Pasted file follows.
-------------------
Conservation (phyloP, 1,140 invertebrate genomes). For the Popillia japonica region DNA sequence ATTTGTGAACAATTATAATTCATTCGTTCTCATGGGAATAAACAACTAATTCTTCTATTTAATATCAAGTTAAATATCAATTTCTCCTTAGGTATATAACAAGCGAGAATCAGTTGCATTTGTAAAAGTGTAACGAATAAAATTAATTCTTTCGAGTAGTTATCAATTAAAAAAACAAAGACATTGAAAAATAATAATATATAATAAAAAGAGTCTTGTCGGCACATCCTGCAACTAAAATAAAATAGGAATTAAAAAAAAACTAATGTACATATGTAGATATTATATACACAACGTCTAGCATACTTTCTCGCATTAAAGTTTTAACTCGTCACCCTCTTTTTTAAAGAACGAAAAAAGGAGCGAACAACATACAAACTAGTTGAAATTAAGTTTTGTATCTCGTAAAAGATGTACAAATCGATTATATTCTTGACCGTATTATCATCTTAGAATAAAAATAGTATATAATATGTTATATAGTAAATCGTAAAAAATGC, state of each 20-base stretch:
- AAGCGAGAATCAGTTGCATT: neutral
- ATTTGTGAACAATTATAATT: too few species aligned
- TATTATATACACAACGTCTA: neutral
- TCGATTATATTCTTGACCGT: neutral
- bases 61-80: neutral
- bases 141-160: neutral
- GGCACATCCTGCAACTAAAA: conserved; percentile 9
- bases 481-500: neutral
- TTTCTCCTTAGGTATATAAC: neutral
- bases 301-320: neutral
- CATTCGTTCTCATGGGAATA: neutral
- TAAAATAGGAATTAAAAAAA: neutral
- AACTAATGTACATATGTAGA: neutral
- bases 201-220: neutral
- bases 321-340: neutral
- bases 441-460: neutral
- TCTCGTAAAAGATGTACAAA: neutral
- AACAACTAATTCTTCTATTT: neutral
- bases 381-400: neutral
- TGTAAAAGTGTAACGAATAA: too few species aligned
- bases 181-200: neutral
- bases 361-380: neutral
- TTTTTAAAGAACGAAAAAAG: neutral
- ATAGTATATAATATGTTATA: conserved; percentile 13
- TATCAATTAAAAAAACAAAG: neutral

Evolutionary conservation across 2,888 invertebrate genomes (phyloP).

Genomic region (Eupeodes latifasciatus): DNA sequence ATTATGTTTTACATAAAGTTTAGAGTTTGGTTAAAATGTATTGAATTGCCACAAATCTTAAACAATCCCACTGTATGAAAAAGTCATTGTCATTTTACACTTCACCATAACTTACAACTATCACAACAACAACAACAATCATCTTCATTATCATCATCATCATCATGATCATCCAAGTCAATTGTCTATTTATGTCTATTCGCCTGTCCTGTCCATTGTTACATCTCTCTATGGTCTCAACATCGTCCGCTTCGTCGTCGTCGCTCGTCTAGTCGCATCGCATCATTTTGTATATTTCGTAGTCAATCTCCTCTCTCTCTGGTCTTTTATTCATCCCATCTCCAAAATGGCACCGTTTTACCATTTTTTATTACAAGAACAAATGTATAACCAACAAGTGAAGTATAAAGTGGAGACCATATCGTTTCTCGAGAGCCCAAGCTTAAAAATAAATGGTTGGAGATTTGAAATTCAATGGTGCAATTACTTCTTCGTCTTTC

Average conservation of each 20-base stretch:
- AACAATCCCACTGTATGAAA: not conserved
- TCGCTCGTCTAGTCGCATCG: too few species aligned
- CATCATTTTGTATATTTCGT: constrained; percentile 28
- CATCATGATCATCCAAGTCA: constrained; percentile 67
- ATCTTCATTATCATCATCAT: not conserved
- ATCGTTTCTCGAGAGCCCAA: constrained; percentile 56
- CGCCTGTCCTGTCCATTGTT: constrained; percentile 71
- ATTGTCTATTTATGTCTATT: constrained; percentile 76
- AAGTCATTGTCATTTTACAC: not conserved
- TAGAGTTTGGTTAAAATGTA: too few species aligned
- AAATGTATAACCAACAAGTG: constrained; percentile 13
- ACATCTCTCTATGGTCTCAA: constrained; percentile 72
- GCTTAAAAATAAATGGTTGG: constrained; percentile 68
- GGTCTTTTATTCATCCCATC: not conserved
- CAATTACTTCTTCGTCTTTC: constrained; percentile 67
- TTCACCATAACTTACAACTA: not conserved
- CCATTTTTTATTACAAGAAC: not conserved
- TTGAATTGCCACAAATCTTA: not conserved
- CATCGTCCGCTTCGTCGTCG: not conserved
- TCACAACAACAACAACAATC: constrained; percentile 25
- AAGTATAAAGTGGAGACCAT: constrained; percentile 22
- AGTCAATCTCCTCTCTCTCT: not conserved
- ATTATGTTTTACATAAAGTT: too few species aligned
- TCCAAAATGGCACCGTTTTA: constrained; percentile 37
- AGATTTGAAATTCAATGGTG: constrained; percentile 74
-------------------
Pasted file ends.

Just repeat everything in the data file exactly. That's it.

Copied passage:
Conservation (phyloP, 1,140 invertebrate genomes). For the Popillia japonica region DNA sequence ATTTGTGAACAATTATAATTCATTCGTTCTCATGGGAATAAACAACTAATTCTTCTATTTAATATCAAGTTAAATATCAATTTCTCCTTAGGTATATAACAAGCGAGAATCAGTTGCATTTGTAAAAGTGTAACGAATAAAATTAATTCTTTCGAGTAGTTATCAATTAAAAAAACAAAGACATTGAAAAATAATAATATATAATAAAAAGAGTCTTGTCGGCACATCCTGCAACTAAAATAAAATAGGAATTAAAAAAAAACTAATGTACATATGTAGATATTATATACACAACGTCTAGCATACTTTCTCGCATTAAAGTTTTAACTCGTCACCCTCTTTTTTAAAGAACGAAAAAAGGAGCGAACAACATACAAACTAGTTGAAATTAAGTTTTGTATCTCGTAAAAGATGTACAAATCGATTATATTCTTGACCGTATTATCATCTTAGAATAAAAATAGTATATAATATGTTATATAGTAAATCGTAAAAAATGC, state of each 20-base stretch:
- AAGCGAGAATCAGTTGCATT: neutral
- ATTTGTGAACAATTATAATT: too few species aligned
- TATTATATACACAACGTCTA: neutral
- TCGATTATATTCTTGACCGT: neutral
- bases 61-80: neutral
- bases 141-160: neutral
- GGCACATCCTGCAACTAAAA: conserved; percentile 9
- bases 481-500: neutral
- TTTCTCCTTAGGTATATAAC: neutral
- bases 301-320: neutral
- CATTCGTTCTCATGGGAATA: neutral
- TAAAATAGGAATTAAAAAAA: neutral
- AACTAATGTACATATGTAGA: neutral
- bases 201-220: neutral
- bases 321-340: neutral
- bases 441-460: neutral
- TCTCGTAAAAGATGTACAAA: neutral
- AACAACTAATTCTTCTATTT: neutral
- bases 381-400: neutral
- TGTAAAAGTGTAACGAATAA: too few species aligned
- bases 181-200: neutral
- bases 361-380: neutral
- TTTTTAAAGAACGAAAAAAG: neutral
- ATAGTATATAATATGTTATA: conserved; percentile 13
- TATCAATTAAAAAAACAAAG: neutral

Evolutionary conservation across 2,888 invertebrate genomes (phyloP).

Genomic region (Eupeodes latifasciatus): DNA sequence ATTATGTTTTACATAAAGTTTAGAGTTTGGTTAAAATGTATTGAATTGCCACAAATCTTAAACAATCCCACTGTATGAAAAAGTCATTGTCATTTTACACTTCACCATAACTTACAACTATCACAACAACAACAACAATCATCTTCATTATCATCATCATCATCATGATCATCCAAGTCAATTGTCTATTTATGTCTATTCGCCTGTCCTGTCCATTGTTACATCTCTCTATGGTCTCAACATCGTCCGCTTCGTCGTCGTCGCTCGTCTAGTCGCATCGCATCATTTTGTATATTTCGTAGTCAATCTCCTCTCTCTCTGGTCTTTTATTCATCCCATCTCCAAAATGGCACCGTTTTACCATTTTTTATTACAAGAACAAATGTATAACCAACAAGTGAAGTATAAAGTGGAGACCATATCGTTTCTCGAGAGCCCAAGCTTAAAAATAAATGGTTGGAGATTTGAAATTCAATGGTGCAATTACTTCTTCGTCTTTC

Average conservation of each 20-base stretch:
- AACAATCCCACTGTATGAAA: not conserved
- TCGCTCGTCTAGTCGCATCG: too few species aligned
- CATCATTTTGTATATTTCGT: constrained; percentile 28
- CATCATGATCATCCAAGTCA: constrained; percentile 67
- ATCTTCATTATCATCATCAT: not conserved
- ATCGTTTCTCGAGAGCCCAA: constrained; percentile 56
- CGCCTGTCCTGTCCATTGTT: constrained; percentile 71
- ATTGTCTATTTATGTCTATT: constrained; percentile 76
- AAGTCATTGTCATTTTACAC: not conserved
- TAGAGTTTGGTTAAAATGTA: too few species aligned
- AAATGTATAACCAACAAGTG: constrained; percentile 13
- ACATCTCTCTATGGTCTCAA: constrained; percentile 72
- GCTTAAAAATAAATGGTTGG: constrained; percentile 68
- GGTCTTTTATTCATCCCATC: not conserved
- CAATTACTTCTTCGTCTTTC: constrained; percentile 67
- TTCACCATAACTTACAACTA: not conserved
- CCATTTTTTATTACAAGAAC: not conserved
- TTGAATTGCCACAAATCTTA: not conserved
- CATCGTCCGCTTCGTCGTCG: not conserved
- TCACAACAACAACAACAATC: constrained; percentile 25
- AAGTATAAAGTGGAGACCAT: constrained; percentile 22
- AGTCAATCTCCTCTCTCTCT: not conserved
- ATTATGTTTTACATAAAGTT: too few species aligned
- TCCAAAATGGCACCGTTTTA: constrained; percentile 37
- AGATTTGAAATTCAATGGTG: constrained; percentile 74